Have you ever wondered how we make all the music and sound effects in our games? We sat down for a chat with Andreas Hedlund, Sound Designer on Prime Zone, to learn about his work process and what it was like to work on this slot. Read on to find out what he had to say!
“I usually enter the development process quite late, since it takes some time to nail down the theme and the visuals – the animations need to be close to finished before we start working on the sound.
In Prime Zone, the ‘back story’ places the player in a kind of late 70s or early 80s environment, which is perfect for me as I’m a big fan of that style and time period 🙂 There are plenty of references and clichés from that era that can be used, which is great.
My work process usually begins with the music, to set the mood of the game first. Once that’s been semi-established, the sound effects tend to fall into place. For the sound effects, I typically record snippets of the various game events, like wins and bonus symbols for example, into screen dumped video files. Then I import those files into my DAW (Digital Audio Workstation) software Logic Pro X, where I can match the sound effects perfectly to the exact frames in the videos. Then I’ll export the result straight into the game to try it out and see what it looks like.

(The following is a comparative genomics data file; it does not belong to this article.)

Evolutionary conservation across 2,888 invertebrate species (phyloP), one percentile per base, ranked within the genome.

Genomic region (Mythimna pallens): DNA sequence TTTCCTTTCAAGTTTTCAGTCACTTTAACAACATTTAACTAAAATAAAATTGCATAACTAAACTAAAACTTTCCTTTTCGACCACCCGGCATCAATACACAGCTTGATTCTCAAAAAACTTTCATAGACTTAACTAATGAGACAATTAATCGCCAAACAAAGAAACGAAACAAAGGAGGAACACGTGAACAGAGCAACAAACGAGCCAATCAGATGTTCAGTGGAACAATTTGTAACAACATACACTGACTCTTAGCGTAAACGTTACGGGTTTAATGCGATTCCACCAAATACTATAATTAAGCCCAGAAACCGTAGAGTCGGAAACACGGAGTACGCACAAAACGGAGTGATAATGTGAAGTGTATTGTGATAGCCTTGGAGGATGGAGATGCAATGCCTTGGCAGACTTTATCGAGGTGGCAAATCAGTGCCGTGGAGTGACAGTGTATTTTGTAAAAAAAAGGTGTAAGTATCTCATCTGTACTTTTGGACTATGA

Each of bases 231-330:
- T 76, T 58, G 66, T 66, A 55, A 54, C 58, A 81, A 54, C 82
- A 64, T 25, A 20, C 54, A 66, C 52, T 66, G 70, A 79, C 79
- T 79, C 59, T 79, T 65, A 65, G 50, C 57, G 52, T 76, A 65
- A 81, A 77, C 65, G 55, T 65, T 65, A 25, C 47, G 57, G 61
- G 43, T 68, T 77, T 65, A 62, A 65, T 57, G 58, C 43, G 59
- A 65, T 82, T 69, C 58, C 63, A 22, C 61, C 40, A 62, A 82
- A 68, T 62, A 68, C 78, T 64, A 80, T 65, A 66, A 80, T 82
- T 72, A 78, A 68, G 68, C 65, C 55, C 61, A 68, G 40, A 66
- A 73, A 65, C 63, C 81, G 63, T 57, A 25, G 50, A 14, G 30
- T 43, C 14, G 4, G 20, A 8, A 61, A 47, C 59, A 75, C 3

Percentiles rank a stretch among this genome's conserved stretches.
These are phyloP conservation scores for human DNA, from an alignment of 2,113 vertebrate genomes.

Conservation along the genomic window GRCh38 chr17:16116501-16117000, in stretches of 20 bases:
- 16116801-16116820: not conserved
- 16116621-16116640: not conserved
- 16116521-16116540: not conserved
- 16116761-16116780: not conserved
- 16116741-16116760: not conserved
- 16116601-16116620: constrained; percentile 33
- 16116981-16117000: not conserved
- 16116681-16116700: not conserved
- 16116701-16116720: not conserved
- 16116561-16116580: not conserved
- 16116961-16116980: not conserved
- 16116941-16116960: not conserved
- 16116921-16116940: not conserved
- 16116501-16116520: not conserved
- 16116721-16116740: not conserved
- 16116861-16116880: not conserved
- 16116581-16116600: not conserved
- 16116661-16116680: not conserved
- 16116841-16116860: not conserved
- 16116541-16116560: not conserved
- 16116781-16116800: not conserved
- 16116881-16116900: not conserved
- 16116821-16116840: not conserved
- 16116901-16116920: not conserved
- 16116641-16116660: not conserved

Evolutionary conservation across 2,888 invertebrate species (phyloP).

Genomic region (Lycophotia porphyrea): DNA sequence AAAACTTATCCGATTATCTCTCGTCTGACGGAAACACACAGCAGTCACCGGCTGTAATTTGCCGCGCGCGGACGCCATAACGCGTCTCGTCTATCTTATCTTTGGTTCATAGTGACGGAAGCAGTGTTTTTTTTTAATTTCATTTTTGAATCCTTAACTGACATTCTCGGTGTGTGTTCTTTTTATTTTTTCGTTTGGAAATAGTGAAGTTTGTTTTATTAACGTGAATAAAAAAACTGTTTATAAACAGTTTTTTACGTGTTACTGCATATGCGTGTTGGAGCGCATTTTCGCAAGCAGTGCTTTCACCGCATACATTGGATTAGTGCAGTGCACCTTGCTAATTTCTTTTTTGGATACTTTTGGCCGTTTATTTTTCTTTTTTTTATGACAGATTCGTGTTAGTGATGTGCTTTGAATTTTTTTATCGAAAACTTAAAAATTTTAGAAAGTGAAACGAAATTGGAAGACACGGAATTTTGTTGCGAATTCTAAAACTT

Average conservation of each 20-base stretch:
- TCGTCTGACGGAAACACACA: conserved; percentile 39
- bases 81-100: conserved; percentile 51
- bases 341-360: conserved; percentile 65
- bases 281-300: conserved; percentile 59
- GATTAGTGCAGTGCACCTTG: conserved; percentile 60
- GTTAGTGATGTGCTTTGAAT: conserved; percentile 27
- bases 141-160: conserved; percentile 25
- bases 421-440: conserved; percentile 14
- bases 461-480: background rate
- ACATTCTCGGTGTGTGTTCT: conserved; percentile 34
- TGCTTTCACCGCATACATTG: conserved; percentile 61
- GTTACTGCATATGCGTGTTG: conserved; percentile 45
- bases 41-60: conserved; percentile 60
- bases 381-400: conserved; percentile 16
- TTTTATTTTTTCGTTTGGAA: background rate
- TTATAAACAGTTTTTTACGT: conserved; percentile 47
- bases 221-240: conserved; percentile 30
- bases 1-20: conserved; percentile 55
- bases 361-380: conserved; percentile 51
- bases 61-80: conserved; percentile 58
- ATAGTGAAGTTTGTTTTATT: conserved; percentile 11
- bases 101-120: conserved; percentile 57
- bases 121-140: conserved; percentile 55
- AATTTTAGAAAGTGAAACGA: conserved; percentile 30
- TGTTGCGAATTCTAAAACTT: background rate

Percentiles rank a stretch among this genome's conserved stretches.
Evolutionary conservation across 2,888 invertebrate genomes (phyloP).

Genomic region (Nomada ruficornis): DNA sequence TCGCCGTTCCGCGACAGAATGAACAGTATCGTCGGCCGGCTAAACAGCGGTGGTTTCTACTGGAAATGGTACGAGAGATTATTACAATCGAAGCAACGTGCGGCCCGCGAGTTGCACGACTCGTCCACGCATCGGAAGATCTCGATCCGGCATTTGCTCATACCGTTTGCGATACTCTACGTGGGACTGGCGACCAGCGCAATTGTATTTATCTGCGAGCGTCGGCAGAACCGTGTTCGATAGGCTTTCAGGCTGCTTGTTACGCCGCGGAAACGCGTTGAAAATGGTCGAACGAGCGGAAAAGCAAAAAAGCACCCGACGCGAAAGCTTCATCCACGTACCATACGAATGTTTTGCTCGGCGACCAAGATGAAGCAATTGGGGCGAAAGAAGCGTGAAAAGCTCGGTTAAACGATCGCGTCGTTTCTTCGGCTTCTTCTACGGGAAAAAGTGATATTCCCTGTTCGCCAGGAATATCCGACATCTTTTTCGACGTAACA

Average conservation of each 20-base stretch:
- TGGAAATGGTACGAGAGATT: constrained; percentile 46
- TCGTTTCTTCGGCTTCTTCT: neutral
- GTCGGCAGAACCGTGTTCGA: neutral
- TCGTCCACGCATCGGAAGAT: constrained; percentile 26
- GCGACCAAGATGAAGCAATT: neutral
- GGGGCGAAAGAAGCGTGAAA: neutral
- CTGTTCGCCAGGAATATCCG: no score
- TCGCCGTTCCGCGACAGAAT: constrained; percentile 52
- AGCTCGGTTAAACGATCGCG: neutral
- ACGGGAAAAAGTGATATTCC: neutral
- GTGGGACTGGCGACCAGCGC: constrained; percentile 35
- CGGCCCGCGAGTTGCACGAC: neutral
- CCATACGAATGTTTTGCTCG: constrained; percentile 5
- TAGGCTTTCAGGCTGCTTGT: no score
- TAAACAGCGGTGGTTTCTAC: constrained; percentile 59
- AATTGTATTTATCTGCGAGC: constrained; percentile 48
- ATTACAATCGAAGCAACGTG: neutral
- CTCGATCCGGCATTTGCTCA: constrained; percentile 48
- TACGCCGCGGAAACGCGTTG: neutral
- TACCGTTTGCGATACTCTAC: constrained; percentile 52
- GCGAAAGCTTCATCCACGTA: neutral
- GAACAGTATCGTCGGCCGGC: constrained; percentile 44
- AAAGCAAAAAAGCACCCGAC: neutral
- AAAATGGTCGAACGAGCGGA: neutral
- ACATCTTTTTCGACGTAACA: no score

It will often take a couple of attempts inside the game before I’ve found the perfect sound for each event. Things that work inside the music software don’t always work inside the game straight away.
In general, the biggest challenge is to make music that’s suitable for the game but doesn’t ‘tire out’ the player, since it’s based on loops. There are plenty of tricks to use to get around this, which can be anything from cutting out frequencies that might be annoying in the long run, to selecting melodic material that you can listen to for a longer period of time without going insane 🙂 This game was no exception, but I’m really happy with the end result and how we solved these creative challenges.
This was a really fun game to work on – and I love that it fits in with the ‘retro wave’ genre that’s been flourishing in the last couple of years!”